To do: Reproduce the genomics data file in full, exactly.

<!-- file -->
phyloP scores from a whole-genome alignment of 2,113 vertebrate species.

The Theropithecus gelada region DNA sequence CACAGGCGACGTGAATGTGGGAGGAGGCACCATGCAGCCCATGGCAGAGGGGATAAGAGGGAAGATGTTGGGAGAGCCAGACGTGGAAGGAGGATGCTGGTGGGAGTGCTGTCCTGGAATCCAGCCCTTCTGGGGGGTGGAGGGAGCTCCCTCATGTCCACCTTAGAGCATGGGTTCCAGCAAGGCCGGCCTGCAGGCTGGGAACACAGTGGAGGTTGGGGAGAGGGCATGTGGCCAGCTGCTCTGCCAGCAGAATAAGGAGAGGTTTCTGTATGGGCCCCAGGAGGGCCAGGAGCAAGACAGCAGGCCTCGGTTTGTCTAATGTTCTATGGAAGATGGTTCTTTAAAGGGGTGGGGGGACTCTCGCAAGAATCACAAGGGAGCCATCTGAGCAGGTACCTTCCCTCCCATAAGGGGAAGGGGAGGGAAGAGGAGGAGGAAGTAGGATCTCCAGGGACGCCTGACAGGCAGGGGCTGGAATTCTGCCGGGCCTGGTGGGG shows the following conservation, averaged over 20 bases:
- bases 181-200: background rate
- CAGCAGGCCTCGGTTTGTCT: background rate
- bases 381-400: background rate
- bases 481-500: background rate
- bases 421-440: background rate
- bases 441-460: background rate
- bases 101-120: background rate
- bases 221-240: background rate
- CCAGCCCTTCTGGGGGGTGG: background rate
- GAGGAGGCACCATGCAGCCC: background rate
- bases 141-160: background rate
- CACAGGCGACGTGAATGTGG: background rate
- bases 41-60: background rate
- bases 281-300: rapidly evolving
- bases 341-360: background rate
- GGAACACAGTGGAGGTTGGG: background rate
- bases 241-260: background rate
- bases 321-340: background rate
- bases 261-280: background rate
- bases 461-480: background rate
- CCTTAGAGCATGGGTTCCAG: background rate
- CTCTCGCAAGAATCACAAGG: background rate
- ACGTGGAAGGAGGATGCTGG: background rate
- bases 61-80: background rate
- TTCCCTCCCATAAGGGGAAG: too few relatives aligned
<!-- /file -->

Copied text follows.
phyloP scores from a whole-genome alignment of 2,113 vertebrate species.

The Theropithecus gelada region DNA sequence CACAGGCGACGTGAATGTGGGAGGAGGCACCATGCAGCCCATGGCAGAGGGGATAAGAGGGAAGATGTTGGGAGAGCCAGACGTGGAAGGAGGATGCTGGTGGGAGTGCTGTCCTGGAATCCAGCCCTTCTGGGGGGTGGAGGGAGCTCCCTCATGTCCACCTTAGAGCATGGGTTCCAGCAAGGCCGGCCTGCAGGCTGGGAACACAGTGGAGGTTGGGGAGAGGGCATGTGGCCAGCTGCTCTGCCAGCAGAATAAGGAGAGGTTTCTGTATGGGCCCCAGGAGGGCCAGGAGCAAGACAGCAGGCCTCGGTTTGTCTAATGTTCTATGGAAGATGGTTCTTTAAAGGGGTGGGGGGACTCTCGCAAGAATCACAAGGGAGCCATCTGAGCAGGTACCTTCCCTCCCATAAGGGGAAGGGGAGGGAAGAGGAGGAGGAAGTAGGATCTCCAGGGACGCCTGACAGGCAGGGGCTGGAATTCTGCCGGGCCTGGTGGGG shows the following conservation, averaged over 20 bases:
- bases 181-200: background rate
- CAGCAGGCCTCGGTTTGTCT: background rate
- bases 381-400: background rate
- bases 481-500: background rate
- bases 421-440: background rate
- bases 441-460: background rate
- bases 101-120: background rate
- bases 221-240: background rate
- CCAGCCCTTCTGGGGGGTGG: background rate
- GAGGAGGCACCATGCAGCCC: background rate
- bases 141-160: background rate
- CACAGGCGACGTGAATGTGG: background rate
- bases 41-60: background rate
- bases 281-300: rapidly evolving
- bases 341-360: background rate
- GGAACACAGTGGAGGTTGGG: background rate
- bases 241-260: background rate
- bases 321-340: background rate
- bases 261-280: background rate
- bases 461-480: background rate
- CCTTAGAGCATGGGTTCCAG: background rate
- CTCTCGCAAGAATCACAAGG: background rate
- ACGTGGAAGGAGGATGCTGG: background rate
- bases 61-80: background rate
- TTCCCTCCCATAAGGGGAAG: too few relatives aligned